– historical precursors (multi-screen cinema; choose your own adventure)

– genres of non-fiction media: archival, interview/oral history,

witness/testimonial/first person, ethnographic.

– critiques of commercial practices (eg Second Story; Terra Incognita)

– the potentials and limitations of specific authoring and delivery

platforms (eg Flash, Korsakow, HTML 5)

– visual aesthetics and electronic literature

– exhibition, distribution and alternative forms of circulation

– future potentials (mobile applications, haptic screens, voice- and

movement-activated interfaces, iPad, HTML5, expressive type)

Proposals (email only, with plaintext, Word, or PDF attachments only)

and expressions of interest should be sent to Matt Soar and Monika Kin

Gagnon at dnasymposium@gmail.com Please tell us in about 500 words

what ideas, research, and/or creative work you’d like to present at

the symposium, and bear in mind that we are especially interested in

finding ways to break out from traditional conference-style

presentations. Your proposal can be work in progress, but should be

sufficiently advanced by May 2011 to be presentable. Add a final

paragraph explaining who you are, what you do, and where we can

contact you. The revised deadline is December 15th, 2010.

D|N|A is being organized by CINER-G, the Concordia Interactive

Narrative Experimentation & Research Group, with support from the

FQRSC, Concordia University (VP Research & Graduate Studies), and the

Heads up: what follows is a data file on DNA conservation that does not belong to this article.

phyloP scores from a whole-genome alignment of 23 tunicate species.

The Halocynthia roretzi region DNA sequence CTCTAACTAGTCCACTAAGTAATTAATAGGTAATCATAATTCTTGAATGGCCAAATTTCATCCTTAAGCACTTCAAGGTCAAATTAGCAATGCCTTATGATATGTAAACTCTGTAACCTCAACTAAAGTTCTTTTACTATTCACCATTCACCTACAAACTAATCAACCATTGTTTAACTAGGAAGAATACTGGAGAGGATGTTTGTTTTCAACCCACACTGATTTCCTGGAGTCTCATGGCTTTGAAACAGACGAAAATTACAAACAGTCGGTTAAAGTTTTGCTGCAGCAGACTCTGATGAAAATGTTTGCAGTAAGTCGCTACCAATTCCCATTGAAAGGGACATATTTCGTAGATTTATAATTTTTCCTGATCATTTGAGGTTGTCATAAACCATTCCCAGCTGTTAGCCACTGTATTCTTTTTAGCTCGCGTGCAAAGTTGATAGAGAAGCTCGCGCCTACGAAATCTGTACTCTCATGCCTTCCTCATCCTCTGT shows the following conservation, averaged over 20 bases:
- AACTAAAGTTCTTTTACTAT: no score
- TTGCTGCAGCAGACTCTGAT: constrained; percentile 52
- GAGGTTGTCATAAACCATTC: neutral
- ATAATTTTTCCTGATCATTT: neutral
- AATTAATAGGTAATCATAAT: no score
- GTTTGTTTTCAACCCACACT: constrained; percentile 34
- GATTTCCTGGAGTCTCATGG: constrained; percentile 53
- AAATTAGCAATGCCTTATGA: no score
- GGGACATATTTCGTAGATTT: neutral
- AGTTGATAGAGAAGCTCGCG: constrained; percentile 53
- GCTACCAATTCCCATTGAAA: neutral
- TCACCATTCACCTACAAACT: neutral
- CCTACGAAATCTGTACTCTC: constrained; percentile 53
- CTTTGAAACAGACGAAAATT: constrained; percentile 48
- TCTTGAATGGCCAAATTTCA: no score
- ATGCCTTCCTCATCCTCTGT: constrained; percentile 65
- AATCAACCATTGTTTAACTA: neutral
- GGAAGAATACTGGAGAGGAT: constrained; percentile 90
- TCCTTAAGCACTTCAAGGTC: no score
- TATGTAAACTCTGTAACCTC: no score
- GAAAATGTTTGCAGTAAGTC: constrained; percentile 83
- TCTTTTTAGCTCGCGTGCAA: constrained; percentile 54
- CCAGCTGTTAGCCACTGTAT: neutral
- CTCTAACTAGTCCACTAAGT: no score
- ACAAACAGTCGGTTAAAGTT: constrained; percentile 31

Goethe Institute. For more information, updates and amendments to this

CFP, please visit: www.cinerg.ca

——————————————————————————————————–

5th Annual GUSTA Graduate Symposium Graduate Union of the Students of Art

Department of Art at the University of Toronto Graduate Program in the History of Art REBELLION: SUBVERSIVE PERSPECTIVES

Conference Dates: January 27-28, 2011

Submissions are due by Tuesday, November 30, 2010 and are to be sent to the Symposium Committee at: gusta.symposium@gmail.com.

From classical painters to the Impressionists, avant-garde visionaries to contemporary graffitists, individuals have used visual representation as a means of challenging cultural, social and political conventions. We are asking graduate students to explore the unique ways in which ‘rebellion’ becomes manifest in nonconformist or controversial artistic practice and visual production. How have artists defied social, political, cultural and artistic paradigms through their unique visual praxis? What are the inherent, deliberate or perhaps unforeseen implications of such creative dissidence? And how have these acts of resistance shifted public perceptions and altered academic discourses? This colloquium is one which is founded upon interdisciplinary principles and approaches. It is on this account that we seek papers which address both the subversive artistic practices and revolutionary visual frameworks of those working within a variety of periods, genres, regions and fields. We welcome proposals stemming from a diverse array of subjects, including but not limited to the art historical, cultural, literary, socio-political, philosophical, anthropological and historical fields. The following sub-topics may be addressed; however graduate students are encouragedto extend their arguments well beyond the following suggestions for investigation: • Rebellion and Ritual • Illusion and Trickery • Deviance and Morality • Deception and Reception • Objectivity and Subjectivity • Collapse or Rebuilding of Social Constructs • Gender and/or Sexuality • Nationalism, Religion and Identity • Pop Culture and the Media • Politics, Power, Capitalism and Patriarchy • Diasporic and Transnational Art • Modern Graffiti Practice